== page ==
In this past Saturday's Burlington Free Press Art Woolf had a wonderful piece contemplating the future of Vermont's labor force. In it, he points out that Vermont's employers are going to be (or are) facing some serious problems filling open positions at all organizational levels and across for-profit, governmental, educational, and for-purpose/non-profit organizations.
While I commend Art for starting the conversation, I don't think he went far enough.
Rainer Strack's 2014 TED Talk takes Art's thoughts a few steps further. In Mr. Strack's talk, he highlights the coming challenge won't be centered on finding high-quality talent, but an outright "war for talent". Companies, governments, and organizations will need to compete to simply find enough warm bodies to fill the necessary positions to get required work done. This challenge gets far worse if you focus on highly-skilled, talented professionals.
Here is the scary part for Vermont...this will play out on an international level.
So what can a small state like Vermont do?
As Mr. Strack points out (at about the 10:00 minute mark) that out of 26 possible work factors, four of them are most likely to help you find or keep your employees over the long-run. Interestingly these focus on the person, not on their skill-sets.
Mr. Strack also points out that to succeed in this new labor market, we must develop a "people strategy" and we must rethink our attitudes that people are vibrant, resources and assets, and not just head counts.
Vermont already has a reputation for being a welcoming state where we focus on people. Democracy plays out at a local, personal level. For the most part, most businesses in the state would be considered small.
Vermont's small, personal nature should make it easier for us as a state to start transitioning from an HR environment that focuses on benefits, head counts, and legal matters to an approach that is far more holistic. We, of course, can't abandon the legal side of HR, but we can do more to attract talent (especially top-talent) from elsewhere by developing practices that celebrate the wholeness of the people who come to work in our Vermont workplaces.
This is how we will solve Vermont's talent shortage.
Search Google for "talent gap" and you'll find more than 24.4 million results; most espousing the dire situations of HR directors and recruitment professionals. They can't find the right people for the right positions...and it's only going to get worse.
This is a valid concern but there are two ideas missing from this conversation.
talent vs. Talent
In most of the articles on "talent" (lowercase "t") you'll find authors referring to some combination of having the right people with the right pre-taught skills, and appropriate book knowledge or experience in their field. Something that looks like this:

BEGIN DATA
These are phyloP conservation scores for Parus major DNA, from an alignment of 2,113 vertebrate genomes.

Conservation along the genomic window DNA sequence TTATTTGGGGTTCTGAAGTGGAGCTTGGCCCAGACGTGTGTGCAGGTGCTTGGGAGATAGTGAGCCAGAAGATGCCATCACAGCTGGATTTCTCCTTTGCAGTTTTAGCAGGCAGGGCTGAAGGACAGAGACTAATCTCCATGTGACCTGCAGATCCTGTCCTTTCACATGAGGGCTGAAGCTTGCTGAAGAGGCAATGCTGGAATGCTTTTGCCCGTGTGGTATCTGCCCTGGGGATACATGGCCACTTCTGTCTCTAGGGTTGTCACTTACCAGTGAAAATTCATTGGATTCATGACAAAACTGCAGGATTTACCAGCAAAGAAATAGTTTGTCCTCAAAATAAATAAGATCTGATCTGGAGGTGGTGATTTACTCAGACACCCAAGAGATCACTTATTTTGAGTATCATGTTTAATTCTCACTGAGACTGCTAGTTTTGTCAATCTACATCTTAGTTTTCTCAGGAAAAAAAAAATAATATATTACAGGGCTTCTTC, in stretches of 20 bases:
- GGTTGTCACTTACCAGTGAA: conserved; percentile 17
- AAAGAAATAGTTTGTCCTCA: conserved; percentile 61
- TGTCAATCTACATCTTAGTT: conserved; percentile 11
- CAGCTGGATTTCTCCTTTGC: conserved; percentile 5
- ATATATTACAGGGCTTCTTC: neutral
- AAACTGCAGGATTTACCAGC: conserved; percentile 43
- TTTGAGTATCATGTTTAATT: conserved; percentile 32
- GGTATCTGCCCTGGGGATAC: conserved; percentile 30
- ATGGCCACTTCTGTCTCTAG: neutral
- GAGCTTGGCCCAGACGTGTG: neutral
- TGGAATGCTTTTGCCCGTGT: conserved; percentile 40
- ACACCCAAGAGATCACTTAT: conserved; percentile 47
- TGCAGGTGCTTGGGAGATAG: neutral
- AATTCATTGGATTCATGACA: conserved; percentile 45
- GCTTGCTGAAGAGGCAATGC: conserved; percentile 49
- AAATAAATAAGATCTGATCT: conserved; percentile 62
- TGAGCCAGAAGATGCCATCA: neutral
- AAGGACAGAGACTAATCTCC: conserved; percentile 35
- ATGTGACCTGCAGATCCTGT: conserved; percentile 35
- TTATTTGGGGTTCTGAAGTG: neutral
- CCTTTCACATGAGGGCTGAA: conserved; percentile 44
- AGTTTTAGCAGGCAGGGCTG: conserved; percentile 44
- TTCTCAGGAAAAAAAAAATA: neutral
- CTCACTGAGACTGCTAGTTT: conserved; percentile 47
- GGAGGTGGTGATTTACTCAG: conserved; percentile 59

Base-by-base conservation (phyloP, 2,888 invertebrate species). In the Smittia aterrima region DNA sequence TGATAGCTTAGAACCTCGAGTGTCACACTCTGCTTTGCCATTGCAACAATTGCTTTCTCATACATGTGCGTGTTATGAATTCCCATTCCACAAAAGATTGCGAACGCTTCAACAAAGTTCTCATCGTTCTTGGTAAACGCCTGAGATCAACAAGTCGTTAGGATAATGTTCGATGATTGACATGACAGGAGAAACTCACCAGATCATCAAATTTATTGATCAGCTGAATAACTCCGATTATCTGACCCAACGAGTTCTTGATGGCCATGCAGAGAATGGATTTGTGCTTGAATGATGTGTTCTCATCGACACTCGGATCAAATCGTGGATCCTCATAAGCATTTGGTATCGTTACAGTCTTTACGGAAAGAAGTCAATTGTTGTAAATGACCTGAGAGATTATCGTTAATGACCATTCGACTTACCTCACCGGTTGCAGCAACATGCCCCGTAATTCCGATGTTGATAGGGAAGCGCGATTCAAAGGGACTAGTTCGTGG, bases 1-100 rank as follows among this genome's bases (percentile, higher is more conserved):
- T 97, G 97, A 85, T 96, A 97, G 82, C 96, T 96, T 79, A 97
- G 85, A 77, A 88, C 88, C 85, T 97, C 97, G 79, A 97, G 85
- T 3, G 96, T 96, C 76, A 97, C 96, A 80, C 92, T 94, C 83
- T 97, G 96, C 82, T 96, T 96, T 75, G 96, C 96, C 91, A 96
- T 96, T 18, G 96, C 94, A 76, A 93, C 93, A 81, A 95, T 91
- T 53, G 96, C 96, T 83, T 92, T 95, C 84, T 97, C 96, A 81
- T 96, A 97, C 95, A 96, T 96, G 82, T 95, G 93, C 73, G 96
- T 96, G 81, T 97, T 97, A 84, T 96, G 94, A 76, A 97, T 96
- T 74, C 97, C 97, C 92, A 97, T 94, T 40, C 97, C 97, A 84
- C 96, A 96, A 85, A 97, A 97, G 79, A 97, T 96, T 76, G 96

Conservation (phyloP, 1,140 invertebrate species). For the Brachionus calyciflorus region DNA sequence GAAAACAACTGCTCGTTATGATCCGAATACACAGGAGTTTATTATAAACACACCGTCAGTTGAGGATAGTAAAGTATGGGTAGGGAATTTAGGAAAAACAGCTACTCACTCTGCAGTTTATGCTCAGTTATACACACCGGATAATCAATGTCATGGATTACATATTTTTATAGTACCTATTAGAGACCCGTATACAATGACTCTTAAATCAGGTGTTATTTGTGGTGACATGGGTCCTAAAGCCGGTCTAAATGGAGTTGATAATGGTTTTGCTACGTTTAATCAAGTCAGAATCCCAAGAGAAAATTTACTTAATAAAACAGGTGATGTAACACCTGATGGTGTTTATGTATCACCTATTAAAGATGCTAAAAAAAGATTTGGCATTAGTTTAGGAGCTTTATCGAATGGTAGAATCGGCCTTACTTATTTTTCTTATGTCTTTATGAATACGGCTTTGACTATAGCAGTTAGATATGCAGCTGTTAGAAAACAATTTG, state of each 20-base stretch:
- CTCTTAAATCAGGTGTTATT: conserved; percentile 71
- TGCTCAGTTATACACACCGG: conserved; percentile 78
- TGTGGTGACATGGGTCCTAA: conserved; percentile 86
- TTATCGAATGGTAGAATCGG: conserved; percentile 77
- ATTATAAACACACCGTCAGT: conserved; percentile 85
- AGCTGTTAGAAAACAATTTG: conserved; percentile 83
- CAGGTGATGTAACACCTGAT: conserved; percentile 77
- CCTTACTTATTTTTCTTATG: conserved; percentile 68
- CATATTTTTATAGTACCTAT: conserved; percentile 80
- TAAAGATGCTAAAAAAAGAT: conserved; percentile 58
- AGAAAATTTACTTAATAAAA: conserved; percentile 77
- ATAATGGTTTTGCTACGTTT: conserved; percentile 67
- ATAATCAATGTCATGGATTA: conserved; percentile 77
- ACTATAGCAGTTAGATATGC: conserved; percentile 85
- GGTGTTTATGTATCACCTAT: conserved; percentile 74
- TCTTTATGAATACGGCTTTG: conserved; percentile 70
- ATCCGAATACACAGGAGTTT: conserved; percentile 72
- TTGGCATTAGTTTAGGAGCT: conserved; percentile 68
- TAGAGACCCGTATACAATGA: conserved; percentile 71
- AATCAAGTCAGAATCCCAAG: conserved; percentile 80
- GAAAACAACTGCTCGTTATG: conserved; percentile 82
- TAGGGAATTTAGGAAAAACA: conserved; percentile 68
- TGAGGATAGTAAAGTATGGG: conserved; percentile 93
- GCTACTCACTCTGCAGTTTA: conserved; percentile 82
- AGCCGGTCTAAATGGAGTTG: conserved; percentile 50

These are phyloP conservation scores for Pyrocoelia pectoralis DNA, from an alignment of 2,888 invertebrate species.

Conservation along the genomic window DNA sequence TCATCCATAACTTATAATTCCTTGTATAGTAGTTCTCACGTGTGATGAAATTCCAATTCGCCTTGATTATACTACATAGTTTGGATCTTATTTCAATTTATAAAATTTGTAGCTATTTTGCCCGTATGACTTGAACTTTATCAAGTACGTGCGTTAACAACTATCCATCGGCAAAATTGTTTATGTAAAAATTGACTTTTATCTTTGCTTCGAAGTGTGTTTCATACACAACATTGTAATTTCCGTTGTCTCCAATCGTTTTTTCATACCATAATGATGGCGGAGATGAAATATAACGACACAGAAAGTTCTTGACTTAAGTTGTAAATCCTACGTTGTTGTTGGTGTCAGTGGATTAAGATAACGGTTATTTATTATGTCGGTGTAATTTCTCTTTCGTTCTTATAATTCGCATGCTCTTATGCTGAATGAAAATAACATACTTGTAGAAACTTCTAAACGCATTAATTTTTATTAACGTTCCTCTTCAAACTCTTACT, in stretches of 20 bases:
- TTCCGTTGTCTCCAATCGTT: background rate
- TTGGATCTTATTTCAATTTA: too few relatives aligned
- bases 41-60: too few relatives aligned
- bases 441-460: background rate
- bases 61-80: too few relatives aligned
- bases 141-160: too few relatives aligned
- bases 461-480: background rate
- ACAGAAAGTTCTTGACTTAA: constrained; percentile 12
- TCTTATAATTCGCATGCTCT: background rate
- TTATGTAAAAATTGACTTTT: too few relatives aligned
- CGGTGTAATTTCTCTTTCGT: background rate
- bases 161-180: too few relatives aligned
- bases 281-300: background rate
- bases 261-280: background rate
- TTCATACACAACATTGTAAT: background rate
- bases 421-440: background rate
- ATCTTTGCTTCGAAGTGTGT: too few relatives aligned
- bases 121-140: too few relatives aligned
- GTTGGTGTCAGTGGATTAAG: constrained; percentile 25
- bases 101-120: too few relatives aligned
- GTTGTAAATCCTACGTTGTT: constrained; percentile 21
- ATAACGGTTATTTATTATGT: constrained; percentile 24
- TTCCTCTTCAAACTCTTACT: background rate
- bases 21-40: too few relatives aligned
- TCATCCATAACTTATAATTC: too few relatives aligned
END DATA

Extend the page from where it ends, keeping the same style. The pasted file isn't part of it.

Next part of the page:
Skills + Knowledge + people or person = talent
The problem with this thinking is that it omits the natural innate abilities of people. Marcus Cunningham and Curt Coffman define all three - skills, knowledge, and Talent - a little differently in their book "First Break All the Rules". You'll find a similar approach in Tom Rath's acclaimed book "StrengthFinders 2.0":
Skills are the how-to's of a role....knowledge is simply "what you are aware of"...Talents are the four-lane highways in your mind, those that carve your recurring patterns of thought, feeling, or behavior. Talents cannot be taught. -- Marcus Cunningham and Curt Coffman, "First Break All the Rules"
This distinction between "talent" and "Talent" is important because even when you do find the right "talent", they might not bring the best set of "Talents" to engage with your team, or stay motivated enough to bring long-term benefits to your company. Get it wrong and your back looking for new employees. It's also one thing to claim you cannot find or are willing to train the right talent (lower case "t"), it's another to not engage the full range of Talents you already have on your team.
Fixing the Real Gap
With this differentiation in mind, I contend that the real "Talent gap" isn't the lack of an available employee pool. The real Talent gap is the difference between the modest number of Talents your team utilizes every day and the total number of Talents innately held by your team.
So before we all go complain that we can't find the right people or post that next job listing, consider:
Need one more incentive? Re-evaluating where people utilize their Talents will minimize the chances your teammates are part of the 82% of American and Canadian workers (and 87% worldwide) disengaged from their work.
What have you done to find and capitalize on the unique Talents of your team?
Gallup®, CliftonStrengths®, and the 34 theme names of CliftonStrengths® are
trademarks of Gallup, Inc. All rights reserved.